The secretary general of the Consumers' Association of Mauritius (Acim), Jayen Chellum, believes that the next Budget must make a fair share between social and economic issues.

What is your feeling a few days before the presentation of the National Budget?
It is with a mixed feeling of hope and fear that I await the current government's Budget before the general election. I fear that to mollify the electorate, the government is embarking on an exercise of “fer labous dou”, but at the same time which could endanger the national economy. Paradoxically, I remain hopeful that there will be quite a few measures in favor of the middle class and the most disadvantaged. I am expecting a very balanced budgetary exercise between social and economic recovery.

For many Mauritians, this will be a “labous dou” Budget
This is the question I often ask myself. Can we really speak of “fer labous dou” when it comes to measures intended to improve the living conditions of the middle class and the poor class who have experienced inflationary hell in recent years? In reality, what appears to be “fer labous dou” for the wealthy class is blessed bread for people of modest circumstances. For example, an increase in the old-age pension is expected by a majority of pensioners, but may be seen as a populist measure by others.

For you, what should be the priority measures in the Budget?
As a consumer protection activist, I believe that urgent measures must be taken to relieve the heavy inflationary burden that the population has been carrying in recent years. This may result in a reduction in taxes on petroleum products, to lower prices in trade and services, measures to mitigate the cost of freight on imported products, the imposition of price controls on essential products, the reduction of VAT on a certain number of food products, not to mention other measures to reduce the cost of services.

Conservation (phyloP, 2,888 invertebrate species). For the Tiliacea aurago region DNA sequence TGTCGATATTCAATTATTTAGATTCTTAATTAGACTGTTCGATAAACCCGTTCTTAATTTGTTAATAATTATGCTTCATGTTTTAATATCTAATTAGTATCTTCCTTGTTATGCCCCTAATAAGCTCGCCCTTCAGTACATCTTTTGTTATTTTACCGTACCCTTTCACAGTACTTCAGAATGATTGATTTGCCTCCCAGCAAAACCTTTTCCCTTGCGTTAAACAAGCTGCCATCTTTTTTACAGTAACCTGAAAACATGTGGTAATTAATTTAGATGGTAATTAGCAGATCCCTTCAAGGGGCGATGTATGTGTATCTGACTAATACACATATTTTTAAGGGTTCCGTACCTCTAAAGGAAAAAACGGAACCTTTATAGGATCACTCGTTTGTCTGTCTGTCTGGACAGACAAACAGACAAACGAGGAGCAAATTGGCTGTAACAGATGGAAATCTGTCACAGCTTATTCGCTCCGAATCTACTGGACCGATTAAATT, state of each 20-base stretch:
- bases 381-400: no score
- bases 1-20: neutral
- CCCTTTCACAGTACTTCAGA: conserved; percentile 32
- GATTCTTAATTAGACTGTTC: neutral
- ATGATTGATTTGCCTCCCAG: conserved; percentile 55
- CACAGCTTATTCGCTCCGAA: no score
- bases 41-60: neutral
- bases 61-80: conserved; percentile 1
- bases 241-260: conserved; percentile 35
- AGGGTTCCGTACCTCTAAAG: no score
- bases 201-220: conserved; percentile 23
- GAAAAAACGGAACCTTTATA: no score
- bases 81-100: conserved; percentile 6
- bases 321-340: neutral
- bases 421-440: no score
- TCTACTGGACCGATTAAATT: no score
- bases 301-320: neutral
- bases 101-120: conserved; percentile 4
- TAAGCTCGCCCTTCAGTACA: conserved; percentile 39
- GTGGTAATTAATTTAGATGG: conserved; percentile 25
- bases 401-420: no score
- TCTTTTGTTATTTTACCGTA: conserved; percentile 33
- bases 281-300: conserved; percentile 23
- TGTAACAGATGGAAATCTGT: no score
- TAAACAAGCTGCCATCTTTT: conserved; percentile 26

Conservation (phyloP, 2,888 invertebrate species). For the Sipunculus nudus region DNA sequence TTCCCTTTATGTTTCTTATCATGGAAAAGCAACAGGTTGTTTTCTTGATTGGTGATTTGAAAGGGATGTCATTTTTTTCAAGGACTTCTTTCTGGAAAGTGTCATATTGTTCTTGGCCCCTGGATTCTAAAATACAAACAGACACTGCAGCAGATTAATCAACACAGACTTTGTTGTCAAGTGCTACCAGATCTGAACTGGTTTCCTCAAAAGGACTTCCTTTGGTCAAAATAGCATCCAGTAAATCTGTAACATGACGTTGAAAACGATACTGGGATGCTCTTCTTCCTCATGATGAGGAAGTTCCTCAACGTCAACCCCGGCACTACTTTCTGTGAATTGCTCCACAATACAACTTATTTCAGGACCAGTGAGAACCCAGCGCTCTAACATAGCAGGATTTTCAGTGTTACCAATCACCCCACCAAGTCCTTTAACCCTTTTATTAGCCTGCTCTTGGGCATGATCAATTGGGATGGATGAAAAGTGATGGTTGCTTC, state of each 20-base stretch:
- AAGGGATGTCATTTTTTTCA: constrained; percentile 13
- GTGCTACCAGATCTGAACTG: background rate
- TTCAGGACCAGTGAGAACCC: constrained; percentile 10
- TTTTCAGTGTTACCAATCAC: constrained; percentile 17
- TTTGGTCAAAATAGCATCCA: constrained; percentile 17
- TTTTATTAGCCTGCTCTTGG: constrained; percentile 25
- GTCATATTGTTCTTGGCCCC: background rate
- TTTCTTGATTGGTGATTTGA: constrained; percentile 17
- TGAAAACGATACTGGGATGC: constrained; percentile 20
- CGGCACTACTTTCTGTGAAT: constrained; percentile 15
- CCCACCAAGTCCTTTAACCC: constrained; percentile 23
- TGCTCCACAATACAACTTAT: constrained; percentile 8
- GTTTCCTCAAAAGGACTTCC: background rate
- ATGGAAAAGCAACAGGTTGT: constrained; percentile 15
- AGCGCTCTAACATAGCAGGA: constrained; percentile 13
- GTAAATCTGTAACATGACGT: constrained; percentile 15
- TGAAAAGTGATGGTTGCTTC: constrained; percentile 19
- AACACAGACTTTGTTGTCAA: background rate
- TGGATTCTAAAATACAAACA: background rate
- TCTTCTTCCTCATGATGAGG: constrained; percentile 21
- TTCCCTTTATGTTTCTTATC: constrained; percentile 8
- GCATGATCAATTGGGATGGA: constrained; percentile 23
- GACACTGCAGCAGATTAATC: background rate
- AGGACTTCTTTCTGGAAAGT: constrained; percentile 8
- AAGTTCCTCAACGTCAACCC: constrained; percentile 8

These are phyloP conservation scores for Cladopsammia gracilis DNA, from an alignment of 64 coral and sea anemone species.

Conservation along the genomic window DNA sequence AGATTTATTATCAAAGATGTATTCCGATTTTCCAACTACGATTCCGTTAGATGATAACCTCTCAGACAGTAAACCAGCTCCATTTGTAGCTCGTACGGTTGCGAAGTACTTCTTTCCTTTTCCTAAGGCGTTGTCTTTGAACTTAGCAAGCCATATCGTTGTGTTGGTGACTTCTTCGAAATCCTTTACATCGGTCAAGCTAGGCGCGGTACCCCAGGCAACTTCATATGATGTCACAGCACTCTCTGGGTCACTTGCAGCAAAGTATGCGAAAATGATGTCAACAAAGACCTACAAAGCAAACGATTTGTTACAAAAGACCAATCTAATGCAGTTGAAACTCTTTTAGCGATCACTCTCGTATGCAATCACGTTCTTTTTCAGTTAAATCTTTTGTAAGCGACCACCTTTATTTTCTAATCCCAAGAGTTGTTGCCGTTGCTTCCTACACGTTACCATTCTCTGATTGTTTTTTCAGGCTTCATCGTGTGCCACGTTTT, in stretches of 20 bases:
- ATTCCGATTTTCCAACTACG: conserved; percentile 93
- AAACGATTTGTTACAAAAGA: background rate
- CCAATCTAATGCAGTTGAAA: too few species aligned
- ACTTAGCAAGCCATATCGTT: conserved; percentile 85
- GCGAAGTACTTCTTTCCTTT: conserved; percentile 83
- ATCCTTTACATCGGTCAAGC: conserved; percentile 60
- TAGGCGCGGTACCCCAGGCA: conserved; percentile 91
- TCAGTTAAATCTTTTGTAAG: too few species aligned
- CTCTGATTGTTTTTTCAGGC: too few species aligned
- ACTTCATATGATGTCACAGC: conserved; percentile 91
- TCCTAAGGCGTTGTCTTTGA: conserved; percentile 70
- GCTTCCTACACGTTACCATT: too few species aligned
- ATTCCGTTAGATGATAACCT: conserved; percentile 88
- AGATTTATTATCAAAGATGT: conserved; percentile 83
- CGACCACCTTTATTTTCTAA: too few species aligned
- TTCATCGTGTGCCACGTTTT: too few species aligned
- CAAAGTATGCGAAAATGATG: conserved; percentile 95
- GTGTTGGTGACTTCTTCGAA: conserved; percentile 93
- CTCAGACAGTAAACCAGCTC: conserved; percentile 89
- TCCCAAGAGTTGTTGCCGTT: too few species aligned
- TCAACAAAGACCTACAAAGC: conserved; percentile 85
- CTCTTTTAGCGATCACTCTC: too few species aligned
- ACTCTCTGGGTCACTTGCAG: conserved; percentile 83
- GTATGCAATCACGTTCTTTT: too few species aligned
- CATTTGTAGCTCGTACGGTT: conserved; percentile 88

At the same time, the Budget must make provisions for a revival of agricultural policy with a view to achieving food self-sufficiency. The other priorities of the Budget must also be massive support to support small and medium-sized enterprises which are major providers of jobs in Mauritius as well as to the manufacturing sector with a view to a solid revival of our exports. I also hope that the government will review the interest rates on installment sales.

What are your fears?
One of my biggest fears is that to find revenue to finance its Budget, the government will impose new taxes on the population and particularly on consumer products.

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